In the mid-1980s, at the dawn of the desktop publishing revolution, there were few fonts available for personal computers. Helvetica, Times Roman, and Courier were dull, and digitizations of other standards were often of poor quality.
To mark the anniversary of this milestone, the type team decided to produce a poster—a unique piece that would celebrate both the classic and the innovative sides of the program. Caleb Belohlavek, principal product manager for Adobe Type, asked John Caponi, a creative director in the Adobe Studio, to tackle the project.
Caponi’s design style is not traditional, and he was eager to do something classic yet experimental. He hit on the idea of making the poster look like the pages of a book, with 25 years appearing as folios at the bottom edge.
He presented the concept to Belohlavek, Slimbach, type product marketing manager Nicole Miñoza, and senior manager of type development David Lemon. Everyone was interested in a tactile approach and in working with letterpress.
“We thought about what we could do with paper: photograph layers of paper, then deboss that, and the variations in depth would indicate individual pages,” Caponi said.
Lemon suggested they actually use layered paper rather than merely mimicking the effect. “We didn’t know if it was possible for us to layer paper and print on top of it,” Miñoza said. But they were willing to try.
“That took the piece to another level,” Caponi said. “It was going to be a very tactile experience: 25 layers of paper making up a stair-step look.”
They debated type selection, eventually settling on a combination of old and new: Adobe’s corporate sans, Adobe Clean, and the quirkily charming serif Kepler.
The team approached Norman Clayton, the proprietor of and creative force behind Classic Letterpress, with the idea of creating a dimensional piece. Would it work?
“I like projects that are technically challenging.” Clayton said. “It was crazy to try to construct a poster out of layers of narrow paper strips and print letterpress on top of that. I didn’t know how I was going to pull it off, but I was eager to experiment and confident I could make something amazing.”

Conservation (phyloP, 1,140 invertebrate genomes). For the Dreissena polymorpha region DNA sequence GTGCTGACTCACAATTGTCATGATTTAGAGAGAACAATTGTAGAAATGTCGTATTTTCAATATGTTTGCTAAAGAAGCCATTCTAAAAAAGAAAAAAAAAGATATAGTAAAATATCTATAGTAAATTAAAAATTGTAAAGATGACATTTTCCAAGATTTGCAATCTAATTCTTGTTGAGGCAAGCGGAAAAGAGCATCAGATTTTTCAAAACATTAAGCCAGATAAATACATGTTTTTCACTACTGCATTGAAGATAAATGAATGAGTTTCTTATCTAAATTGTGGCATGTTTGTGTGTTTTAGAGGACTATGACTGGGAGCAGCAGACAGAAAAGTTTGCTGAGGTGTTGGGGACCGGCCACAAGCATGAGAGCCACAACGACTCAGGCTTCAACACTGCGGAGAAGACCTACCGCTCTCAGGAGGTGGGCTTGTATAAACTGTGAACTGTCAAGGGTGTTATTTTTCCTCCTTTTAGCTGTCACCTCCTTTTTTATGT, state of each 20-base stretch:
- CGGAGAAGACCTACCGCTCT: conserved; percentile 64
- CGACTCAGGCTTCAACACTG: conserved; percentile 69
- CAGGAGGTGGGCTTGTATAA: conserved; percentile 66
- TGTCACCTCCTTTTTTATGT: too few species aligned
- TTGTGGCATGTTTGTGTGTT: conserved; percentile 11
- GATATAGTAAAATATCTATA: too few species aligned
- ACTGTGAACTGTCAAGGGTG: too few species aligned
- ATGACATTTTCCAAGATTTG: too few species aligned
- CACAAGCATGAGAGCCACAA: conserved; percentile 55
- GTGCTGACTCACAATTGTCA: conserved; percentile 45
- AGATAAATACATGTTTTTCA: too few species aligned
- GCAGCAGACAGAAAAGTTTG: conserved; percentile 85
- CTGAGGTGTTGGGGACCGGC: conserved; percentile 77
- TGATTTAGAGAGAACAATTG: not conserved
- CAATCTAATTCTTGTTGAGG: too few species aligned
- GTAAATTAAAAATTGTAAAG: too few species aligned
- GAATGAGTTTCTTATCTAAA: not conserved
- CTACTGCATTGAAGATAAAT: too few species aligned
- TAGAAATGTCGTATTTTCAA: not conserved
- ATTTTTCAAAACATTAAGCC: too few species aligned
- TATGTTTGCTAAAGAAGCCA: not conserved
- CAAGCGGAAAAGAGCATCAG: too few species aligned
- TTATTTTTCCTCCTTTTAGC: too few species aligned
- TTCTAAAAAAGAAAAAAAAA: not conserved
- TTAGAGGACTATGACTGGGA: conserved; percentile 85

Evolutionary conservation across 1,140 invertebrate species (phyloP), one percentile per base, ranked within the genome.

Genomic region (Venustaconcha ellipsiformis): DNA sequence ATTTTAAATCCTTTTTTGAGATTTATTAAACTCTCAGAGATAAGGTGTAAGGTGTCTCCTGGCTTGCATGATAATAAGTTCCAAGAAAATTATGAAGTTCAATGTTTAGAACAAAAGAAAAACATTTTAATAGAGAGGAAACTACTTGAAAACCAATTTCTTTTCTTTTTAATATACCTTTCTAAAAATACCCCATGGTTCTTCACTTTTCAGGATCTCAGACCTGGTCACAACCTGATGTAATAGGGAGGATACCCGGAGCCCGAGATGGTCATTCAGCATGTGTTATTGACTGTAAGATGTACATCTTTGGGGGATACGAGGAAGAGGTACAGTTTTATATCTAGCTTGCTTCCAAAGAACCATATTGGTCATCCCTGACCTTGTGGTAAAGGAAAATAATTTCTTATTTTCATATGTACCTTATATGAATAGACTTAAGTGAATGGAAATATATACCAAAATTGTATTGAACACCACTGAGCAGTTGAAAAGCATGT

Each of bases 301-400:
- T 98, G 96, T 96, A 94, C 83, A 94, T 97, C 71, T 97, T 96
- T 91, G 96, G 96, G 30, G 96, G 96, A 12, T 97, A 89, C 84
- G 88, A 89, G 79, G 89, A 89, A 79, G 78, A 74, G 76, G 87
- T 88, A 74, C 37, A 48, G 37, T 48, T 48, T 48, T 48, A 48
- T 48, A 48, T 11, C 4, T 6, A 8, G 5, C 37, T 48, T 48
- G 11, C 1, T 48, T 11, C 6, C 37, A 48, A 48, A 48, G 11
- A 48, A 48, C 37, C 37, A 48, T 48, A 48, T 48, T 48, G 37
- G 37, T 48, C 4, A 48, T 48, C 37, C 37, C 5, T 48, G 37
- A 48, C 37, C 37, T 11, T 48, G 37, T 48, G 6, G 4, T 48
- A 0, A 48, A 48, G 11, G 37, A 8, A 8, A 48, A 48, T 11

Clayton suggested that they cut deckle-edged paper strips, all 20 inches long each but each a unique width in keeping with John's design. "I'll adhere them to a backing board so there will be two layers of the deckled paper consistent across the entire poster,” he explained.
When the team saw the test versions, they realized their crazy concept could become reality.
Clayton and a slew of interns and family members pitched in during production, aided by Caponi and Miñoza, who traveled to Classic Letterpress’s Ojai, California, location for a press check and work session. They cut 27 thin strips of paper for each poster, affixing them by hand in stages to a backing sheet using a transparent, acid-free adhesive. Each sheet had to go through the press at specific intervals to create layered effects with the type. Each poster was printed in three colors—black, gray, and silver—and went through Clayton's Heidelberg cylinder press four times.
Clayton held his breath every time a poster went on the press. “I had to get this paper through the press four times in perfect registration without the press devouring the paper,” he said.
Due to the enormous time and effort needed to craft each piece, the poster was produced in a signed and numbered limited edition of 100.
“I didn’t know for sure how great it was going to look until the very last press run,” Clayton said, “but a huge factor in the success of this poster was the trust and goodwill between the people involved. From the beginning, I felt a great sense of anticipation that together we were going to make something stunning and completely unique.”
To learn more about the history of the Adobe Originals, check out the anniversary blog series.
August 28, 2014